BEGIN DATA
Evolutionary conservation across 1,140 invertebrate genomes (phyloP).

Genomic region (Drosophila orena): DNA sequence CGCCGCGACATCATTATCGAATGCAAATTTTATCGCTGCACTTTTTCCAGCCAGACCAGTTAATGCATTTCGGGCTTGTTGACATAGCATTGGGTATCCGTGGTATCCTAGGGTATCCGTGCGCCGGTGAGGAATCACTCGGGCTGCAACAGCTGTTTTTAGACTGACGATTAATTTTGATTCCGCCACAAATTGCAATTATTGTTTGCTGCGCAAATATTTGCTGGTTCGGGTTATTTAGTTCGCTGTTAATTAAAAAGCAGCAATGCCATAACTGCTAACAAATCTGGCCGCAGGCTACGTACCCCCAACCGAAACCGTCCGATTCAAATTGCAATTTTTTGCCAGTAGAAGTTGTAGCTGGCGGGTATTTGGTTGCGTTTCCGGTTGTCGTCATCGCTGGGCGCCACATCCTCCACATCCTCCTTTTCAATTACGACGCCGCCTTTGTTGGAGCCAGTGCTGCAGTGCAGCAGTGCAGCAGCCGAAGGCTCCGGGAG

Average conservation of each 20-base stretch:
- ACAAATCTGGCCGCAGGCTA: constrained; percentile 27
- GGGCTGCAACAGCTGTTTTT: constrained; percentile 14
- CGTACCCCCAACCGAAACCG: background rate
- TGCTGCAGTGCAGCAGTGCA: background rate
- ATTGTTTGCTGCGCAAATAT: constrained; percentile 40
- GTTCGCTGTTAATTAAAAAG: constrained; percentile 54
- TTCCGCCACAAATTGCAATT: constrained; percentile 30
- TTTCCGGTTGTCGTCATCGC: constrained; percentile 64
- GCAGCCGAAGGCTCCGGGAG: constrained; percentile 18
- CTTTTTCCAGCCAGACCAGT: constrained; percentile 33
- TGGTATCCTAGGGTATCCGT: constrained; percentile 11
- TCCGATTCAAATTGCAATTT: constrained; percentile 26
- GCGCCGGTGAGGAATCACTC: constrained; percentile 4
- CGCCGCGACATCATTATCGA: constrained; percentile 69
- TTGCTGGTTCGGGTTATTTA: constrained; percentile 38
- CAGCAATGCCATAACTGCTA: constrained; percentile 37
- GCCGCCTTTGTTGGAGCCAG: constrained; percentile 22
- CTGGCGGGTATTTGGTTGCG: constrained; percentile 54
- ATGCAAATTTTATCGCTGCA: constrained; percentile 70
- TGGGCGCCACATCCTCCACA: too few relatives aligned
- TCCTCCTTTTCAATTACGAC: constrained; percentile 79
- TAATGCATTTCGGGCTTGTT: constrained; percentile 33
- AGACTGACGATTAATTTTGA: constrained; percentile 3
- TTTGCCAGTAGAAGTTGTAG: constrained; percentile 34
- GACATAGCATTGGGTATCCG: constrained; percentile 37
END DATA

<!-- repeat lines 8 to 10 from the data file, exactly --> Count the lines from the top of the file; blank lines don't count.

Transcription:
- ATTGTTTGCTGCGCAAATAT: constrained; percentile 40
- GTTCGCTGTTAATTAAAAAG: constrained; percentile 54
- TTCCGCCACAAATTGCAATT: constrained; percentile 30